A major blow to school-choice has hit Chicago. The Chicago Virtual Charter School (CVCS) has been recommended as one of two charter schools to be closed at the end of the 2019-2020 school year due to a low SQRP score. CPS has been monitoring CVCS after a series of CBS investigative interviews, conducted by Lauren Victory, highlighted concerns from parents during the previous school year. Those concerns involved curriculum changes and alleged questionable financial expenditures.

While I can’t speak to all the data which is leading to the closing, I can speak from a parental view. The virtual model means everything to parents who wanted to give their children a solid foundation at home. Homeschooling parents saw a virtual environment as an opportunity to instill values of respect, honor, dignity, and faith along with education. Let’s make no mistake, it was also about having school choice. With traditional, non-selective enrollment schools plagued with gangs, bullying, violence, and antiquated text books, the virtual charter school was a great option for stay-at-home mothers.

The virtual model didn’t require parents to design their own curriculum, at least initially. The K-12 online curriculum was a great model and it worked really well. Books and computers where shipped to your house. It made it really convenient to setup and begin home instruction in the virtual world. While the cost was high for the virtual school, it was a free, useful, beneficial, comprehensive, and necessary platform for families.

SQRP scores are dictated by several evaluations but a major one is attendance. It turns out some parents were actually working full time jobs, leaving their children at home to fend for themselves when it came to online class lectures. Some instances were parents simply not logging attendance properly. For the most part parents were engaged on some level and the way in which attendance was taken the first 4-6 weeks of the 2018-2019 school year was archaic and insecure.

Changing the curriculum at the beginning of the year through a process which was not fully vetted added to the angst of parents. Students didn’t immediately have all classes available. There was no training option for parents in place who were not tech savvy to get the proper tools necessary to align with a fully online curriculum that included digital books (a major shift which put students in front of screens all day).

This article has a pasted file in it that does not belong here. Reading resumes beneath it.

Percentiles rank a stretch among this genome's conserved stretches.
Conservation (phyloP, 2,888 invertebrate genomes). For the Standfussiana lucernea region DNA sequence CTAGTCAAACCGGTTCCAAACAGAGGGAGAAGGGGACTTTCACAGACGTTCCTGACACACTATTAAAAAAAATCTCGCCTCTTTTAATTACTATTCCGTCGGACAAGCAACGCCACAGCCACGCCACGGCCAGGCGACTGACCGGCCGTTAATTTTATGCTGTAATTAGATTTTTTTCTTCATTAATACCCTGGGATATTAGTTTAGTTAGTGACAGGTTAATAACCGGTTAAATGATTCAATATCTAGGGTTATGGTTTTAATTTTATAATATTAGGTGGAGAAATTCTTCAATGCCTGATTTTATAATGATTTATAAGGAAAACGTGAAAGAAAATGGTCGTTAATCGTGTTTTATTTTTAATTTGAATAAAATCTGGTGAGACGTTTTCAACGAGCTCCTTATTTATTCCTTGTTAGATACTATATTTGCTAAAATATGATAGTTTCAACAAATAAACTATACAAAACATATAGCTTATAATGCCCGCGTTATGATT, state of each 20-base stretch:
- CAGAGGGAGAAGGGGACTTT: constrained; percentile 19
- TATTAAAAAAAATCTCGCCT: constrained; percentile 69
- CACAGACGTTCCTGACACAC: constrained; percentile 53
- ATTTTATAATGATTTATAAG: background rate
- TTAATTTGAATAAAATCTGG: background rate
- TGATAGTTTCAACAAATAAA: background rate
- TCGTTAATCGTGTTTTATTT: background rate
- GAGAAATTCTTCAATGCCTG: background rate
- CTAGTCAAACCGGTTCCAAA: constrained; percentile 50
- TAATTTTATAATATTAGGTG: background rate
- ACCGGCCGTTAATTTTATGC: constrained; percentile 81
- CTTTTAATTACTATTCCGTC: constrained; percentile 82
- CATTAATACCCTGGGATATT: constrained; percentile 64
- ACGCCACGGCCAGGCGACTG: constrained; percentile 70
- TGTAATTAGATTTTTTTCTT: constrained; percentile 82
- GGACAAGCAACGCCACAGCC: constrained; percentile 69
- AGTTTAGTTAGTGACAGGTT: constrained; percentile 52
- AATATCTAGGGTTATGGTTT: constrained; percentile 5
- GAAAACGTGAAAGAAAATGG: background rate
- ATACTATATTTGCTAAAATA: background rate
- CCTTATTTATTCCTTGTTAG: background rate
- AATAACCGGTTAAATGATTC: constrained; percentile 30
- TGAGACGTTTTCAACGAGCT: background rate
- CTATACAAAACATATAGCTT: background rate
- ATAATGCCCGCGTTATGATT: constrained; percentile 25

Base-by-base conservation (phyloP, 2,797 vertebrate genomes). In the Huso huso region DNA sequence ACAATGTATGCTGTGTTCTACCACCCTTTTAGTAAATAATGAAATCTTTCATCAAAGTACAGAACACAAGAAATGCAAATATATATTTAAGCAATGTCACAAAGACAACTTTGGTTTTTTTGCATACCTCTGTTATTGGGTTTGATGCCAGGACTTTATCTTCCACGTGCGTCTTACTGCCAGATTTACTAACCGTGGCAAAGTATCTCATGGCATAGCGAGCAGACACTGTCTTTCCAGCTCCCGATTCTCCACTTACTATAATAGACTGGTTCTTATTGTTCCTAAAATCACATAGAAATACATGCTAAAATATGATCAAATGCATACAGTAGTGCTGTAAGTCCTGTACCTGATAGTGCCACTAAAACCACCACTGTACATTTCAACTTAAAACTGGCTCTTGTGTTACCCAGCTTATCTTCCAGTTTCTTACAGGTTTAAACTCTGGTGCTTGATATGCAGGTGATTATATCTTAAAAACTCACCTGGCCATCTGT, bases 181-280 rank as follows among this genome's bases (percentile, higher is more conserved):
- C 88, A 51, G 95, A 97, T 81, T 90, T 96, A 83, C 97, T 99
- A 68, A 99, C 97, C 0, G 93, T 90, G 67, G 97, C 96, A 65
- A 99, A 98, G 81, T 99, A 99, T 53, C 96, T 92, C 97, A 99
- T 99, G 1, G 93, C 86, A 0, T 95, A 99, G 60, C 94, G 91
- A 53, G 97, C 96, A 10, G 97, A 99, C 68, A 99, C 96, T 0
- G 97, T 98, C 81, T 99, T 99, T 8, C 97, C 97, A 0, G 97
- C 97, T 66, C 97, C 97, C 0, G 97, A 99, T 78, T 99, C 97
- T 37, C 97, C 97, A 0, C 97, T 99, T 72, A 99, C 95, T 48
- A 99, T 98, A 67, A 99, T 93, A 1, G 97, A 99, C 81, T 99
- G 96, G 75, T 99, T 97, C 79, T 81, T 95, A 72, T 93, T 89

Needless to say, a BOARD that was not fully listening to its major stakeholders, parents and students, its support system, teachers and administrators, led to further discontentment of the school as a whole. Not allowing administrators to advance the program of the school led to distrust, anger, and teachers eventually walked away. At the time my daughter left, all but two staff members were new. Once CBS got involved we knew things were taking a turn for the worse.

The school will be missed. My daughter will have no middle school where she can say she was an alumna. Chicago will miss a gem that shared its space with the Merit School of Music. I have three goddaughters who completed 8th grade there and I have one goddaughter who graduated high from CVCS. More important, parents will miss an option which was vital for parents who like the homeschool virtual model and was a public school option of excellence in that space.

What can high schoolers do who will be displaced and those who are current 8th graders? Go to go.cps.edu (DEC 13 is the deadline) and if you want a great option for education, consider nobleschools.org. Noble is a great public option for students and families. That’s the move we made in deciding to leave CVCS after completing middle school. It was a move lead by God so we wouldn’t have to go through what parents are experiencing now and we have no regrets. I’m grateful for CVCS’s history and influence in the life of my loved ones. I’m sorry many won’t get to experience that type of option which once thrived in Chicago. CVCS was one of the most diverse learning platforms and environments that was a melting pot of all races, cultures, ethnicities, and religious background.